There are no rules for getting a good sound from a stringed instrument. There is nothing that we can tell a novice that will enable him, then and there, to make a nice sound. ... The thing to do is to bow [DPB: rhymes with “go”], and as you bow, to listen. When you hear a note that is nicer than most of your notes, think “Aha!” — and keep bowing. You may not know what your muscles did that was different, but whatever it was, they will tend to do more of it.

What all this boils down to is a kind of law of learning that I have finally come to understand and accept:

WHEN YOU’RE WORKING, YOU’RE LEARNING.

... If we are fully involved in our music making, interested in it, excited by it, then we are learning. We may not and probably cannot know all of what we are learning. We are almost certainly learning much more than we think. By our work and our attention we are helping to grow the musical structures I spoke of earlier. If we are patient, we will find, as I am constantly surprised to find, that we know more than we consciously learned, even things that we never set out to learn.

... There is nothing mysterious or magical about this. The point about structures of knowledge is that they are much greater than the sum of their parts. ... As we build into our minds, nerves, and muscles these musical maps I have spoken of, we are using a finite amount of information, of conscious learning and practicing, to build structures that will generate an almost infinite amount of information, and what is more important, do it almost without conscious thought.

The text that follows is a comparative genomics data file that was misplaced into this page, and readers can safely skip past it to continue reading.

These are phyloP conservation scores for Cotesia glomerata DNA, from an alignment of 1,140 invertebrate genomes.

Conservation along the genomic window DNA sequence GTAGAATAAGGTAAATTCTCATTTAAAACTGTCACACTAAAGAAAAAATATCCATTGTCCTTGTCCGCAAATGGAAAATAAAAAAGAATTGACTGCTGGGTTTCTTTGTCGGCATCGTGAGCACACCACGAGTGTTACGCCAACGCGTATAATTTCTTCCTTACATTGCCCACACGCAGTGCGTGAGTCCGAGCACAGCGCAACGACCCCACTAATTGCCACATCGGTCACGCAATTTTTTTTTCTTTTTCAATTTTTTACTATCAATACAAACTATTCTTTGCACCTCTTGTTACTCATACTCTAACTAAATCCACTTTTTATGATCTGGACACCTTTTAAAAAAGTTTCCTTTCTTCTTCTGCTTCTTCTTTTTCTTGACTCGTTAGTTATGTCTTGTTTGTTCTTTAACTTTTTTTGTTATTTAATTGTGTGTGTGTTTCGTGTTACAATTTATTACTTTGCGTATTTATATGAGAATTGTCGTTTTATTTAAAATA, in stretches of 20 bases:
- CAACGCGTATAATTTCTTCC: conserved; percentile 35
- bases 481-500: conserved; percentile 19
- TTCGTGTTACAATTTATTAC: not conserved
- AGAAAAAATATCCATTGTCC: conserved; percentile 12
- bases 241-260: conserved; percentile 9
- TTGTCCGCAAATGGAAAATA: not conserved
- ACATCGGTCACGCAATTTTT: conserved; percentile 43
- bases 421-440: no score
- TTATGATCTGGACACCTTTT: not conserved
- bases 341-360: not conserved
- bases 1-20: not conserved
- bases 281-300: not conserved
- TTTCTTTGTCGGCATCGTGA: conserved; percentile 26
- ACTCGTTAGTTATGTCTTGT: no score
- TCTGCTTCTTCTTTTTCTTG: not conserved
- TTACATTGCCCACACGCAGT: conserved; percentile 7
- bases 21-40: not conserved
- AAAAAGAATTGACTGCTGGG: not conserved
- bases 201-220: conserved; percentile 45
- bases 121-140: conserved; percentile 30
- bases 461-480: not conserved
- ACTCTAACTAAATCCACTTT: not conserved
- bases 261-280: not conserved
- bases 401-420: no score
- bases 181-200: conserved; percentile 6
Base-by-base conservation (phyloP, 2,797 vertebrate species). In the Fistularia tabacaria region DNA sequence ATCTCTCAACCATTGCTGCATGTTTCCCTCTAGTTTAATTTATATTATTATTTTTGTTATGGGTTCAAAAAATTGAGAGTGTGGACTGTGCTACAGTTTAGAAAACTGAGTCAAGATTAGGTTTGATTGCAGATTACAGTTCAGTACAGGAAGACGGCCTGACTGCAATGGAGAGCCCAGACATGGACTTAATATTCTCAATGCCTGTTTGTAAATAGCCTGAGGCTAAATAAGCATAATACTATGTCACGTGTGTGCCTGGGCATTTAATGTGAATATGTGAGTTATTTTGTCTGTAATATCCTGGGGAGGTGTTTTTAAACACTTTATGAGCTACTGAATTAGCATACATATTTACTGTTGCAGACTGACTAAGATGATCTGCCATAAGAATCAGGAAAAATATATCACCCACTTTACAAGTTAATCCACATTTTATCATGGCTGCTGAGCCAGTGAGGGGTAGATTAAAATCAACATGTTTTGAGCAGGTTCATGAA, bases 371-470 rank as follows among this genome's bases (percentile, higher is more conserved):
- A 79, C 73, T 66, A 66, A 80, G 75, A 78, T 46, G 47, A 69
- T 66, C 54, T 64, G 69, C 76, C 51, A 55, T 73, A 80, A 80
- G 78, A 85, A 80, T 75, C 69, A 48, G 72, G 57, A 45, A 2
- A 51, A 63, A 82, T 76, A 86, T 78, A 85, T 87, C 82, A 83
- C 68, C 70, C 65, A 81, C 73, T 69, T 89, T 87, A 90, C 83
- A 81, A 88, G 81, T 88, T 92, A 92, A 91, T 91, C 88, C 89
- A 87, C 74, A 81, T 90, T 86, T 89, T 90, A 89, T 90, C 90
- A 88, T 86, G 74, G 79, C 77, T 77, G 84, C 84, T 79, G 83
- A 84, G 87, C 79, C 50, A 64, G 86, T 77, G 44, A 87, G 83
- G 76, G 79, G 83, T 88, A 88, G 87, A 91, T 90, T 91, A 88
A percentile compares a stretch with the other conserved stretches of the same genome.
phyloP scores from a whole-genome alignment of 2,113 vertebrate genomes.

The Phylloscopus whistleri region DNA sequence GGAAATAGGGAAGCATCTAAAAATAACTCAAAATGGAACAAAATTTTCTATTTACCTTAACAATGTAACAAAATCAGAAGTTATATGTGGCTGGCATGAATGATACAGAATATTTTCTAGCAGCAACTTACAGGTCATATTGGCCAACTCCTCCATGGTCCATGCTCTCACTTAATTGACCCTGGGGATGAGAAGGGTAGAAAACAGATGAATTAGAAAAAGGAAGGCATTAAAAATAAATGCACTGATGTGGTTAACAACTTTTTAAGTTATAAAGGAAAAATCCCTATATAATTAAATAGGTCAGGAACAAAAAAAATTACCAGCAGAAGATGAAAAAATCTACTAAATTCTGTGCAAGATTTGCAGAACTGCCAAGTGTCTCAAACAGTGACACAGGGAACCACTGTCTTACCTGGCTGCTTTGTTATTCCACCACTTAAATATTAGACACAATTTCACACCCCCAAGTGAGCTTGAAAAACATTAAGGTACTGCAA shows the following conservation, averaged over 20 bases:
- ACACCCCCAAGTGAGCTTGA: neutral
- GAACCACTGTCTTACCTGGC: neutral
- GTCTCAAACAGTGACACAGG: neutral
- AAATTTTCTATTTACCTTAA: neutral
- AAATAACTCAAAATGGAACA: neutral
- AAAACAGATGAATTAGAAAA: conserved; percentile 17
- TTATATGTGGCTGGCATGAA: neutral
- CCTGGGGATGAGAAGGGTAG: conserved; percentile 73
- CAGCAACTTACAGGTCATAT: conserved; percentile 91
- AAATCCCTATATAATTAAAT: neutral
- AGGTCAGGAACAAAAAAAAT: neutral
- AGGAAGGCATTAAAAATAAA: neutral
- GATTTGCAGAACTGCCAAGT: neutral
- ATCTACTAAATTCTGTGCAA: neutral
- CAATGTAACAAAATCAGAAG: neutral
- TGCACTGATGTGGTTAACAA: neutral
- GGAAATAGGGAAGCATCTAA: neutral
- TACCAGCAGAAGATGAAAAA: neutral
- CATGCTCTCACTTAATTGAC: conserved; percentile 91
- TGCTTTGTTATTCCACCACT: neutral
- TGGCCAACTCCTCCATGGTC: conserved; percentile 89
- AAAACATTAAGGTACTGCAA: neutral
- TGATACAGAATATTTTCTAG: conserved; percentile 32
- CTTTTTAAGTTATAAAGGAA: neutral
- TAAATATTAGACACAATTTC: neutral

... This can create a paradox, a tension. At times we must think very hard with our conscious, planning, questioning, critical mind. At other times we must tell that part of our mind to shut up. (pp. 200-2)

It seems that at the time he wrote this book, Holt was still really struggling to master technical proficiency — he says, for instance:

What I need most, right now, is not someone to help me with interpretive problems. ... What I need is good advice about how to learn to play faster and read better. ... I need help with hard problems of fingering and bowing in the music I am playing with others. (pp. 213-16)

In the Epilogue Holt describes his most current state, and all the things he describes are cases of growing into facility at playing. He says his left hand is getting more flexible. He is pleased to find he can now see more notes at once than before. “I knew all along that I should see more notes, should look ahead, but I couldn’t do it. Now, even when I am not trying to make it happen, it is beginning to happen. It is as if my eyes themselves have changed.” The biggest improvement is the changes he feels in his bow arm (p. 235).

Holt thinks the “method”, meaning a book of graded exercises, is a helpful tool for the beginner, but he is also grateful that his teacher, Hal Sproul, encouraged him to encounter technical challenges directly in major works that by any standard were too hard for him (pp. 143-45). He is fascinated by little tricks and rules of thumb to improve proficiency. Some of those used by his flute teacher Bill Grass (1926–2005) appear on p. 123. Holt also describes his own “inventions” — for tuning and for remembering specific intervals as an aid to sight-reading (p. 162-68). The Appendix lists his mnemonics for quickly remembering 19 pitch-intervals (pp. 243-44). In my experience, both as a learner and as a teacher, it’s helpful to devise one’s own mnemonics rather than using other people’s.